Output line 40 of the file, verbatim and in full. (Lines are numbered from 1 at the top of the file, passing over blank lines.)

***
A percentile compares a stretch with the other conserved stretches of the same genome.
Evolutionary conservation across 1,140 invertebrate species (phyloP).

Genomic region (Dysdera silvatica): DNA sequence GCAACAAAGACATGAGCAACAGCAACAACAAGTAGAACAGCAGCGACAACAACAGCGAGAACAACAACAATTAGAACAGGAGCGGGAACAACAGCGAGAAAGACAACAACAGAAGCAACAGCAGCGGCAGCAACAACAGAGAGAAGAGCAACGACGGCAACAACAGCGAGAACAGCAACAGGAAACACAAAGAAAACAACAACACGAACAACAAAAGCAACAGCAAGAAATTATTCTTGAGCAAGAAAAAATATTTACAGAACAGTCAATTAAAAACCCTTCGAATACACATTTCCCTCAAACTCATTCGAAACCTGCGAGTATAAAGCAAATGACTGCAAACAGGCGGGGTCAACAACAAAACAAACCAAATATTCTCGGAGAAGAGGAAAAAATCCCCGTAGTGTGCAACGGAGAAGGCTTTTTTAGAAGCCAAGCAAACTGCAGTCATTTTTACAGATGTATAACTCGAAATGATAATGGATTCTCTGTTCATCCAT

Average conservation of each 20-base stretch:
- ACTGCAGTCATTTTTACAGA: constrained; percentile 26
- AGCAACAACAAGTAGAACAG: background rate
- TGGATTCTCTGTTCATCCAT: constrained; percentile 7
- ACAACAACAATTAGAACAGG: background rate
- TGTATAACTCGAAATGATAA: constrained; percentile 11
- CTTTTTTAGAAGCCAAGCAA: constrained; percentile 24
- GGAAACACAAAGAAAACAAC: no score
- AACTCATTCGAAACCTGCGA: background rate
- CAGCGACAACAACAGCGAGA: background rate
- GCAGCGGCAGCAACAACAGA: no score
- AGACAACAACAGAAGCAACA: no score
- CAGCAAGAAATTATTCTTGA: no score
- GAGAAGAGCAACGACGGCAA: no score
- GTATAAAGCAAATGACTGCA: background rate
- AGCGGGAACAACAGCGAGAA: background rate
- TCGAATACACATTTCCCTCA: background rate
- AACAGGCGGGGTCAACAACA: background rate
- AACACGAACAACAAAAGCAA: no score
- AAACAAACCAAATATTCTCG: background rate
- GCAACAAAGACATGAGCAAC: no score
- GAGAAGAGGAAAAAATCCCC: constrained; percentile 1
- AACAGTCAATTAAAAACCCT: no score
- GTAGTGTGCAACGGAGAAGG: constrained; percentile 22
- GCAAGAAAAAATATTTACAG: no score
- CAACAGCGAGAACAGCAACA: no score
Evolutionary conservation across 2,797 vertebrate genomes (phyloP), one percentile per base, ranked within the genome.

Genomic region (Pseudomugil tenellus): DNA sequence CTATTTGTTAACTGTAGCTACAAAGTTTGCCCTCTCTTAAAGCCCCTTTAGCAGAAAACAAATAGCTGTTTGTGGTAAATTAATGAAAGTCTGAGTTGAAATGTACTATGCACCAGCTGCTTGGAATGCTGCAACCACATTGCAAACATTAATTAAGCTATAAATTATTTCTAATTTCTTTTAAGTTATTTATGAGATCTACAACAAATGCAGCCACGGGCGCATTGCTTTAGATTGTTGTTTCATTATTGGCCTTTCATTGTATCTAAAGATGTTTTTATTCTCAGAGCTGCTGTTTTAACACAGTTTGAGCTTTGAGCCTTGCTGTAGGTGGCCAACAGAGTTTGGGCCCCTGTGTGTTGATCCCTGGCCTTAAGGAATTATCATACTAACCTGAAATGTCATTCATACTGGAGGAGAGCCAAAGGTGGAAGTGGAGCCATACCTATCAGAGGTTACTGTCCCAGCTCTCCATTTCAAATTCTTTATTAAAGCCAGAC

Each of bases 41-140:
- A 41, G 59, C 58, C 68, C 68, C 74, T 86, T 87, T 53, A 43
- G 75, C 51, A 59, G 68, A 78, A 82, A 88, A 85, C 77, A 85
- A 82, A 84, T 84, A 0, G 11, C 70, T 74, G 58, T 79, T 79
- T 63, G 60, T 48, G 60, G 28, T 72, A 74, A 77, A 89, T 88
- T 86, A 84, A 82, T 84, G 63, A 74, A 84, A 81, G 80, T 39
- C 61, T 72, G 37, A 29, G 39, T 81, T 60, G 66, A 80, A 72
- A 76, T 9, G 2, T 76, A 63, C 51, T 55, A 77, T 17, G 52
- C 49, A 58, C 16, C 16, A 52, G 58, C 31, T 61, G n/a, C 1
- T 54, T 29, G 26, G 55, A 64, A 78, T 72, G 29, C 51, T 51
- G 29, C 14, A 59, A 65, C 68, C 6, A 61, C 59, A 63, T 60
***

- C 49, A 58, C 16, C 16, A 52, G 58, C 31, T 61, G n/a, C 1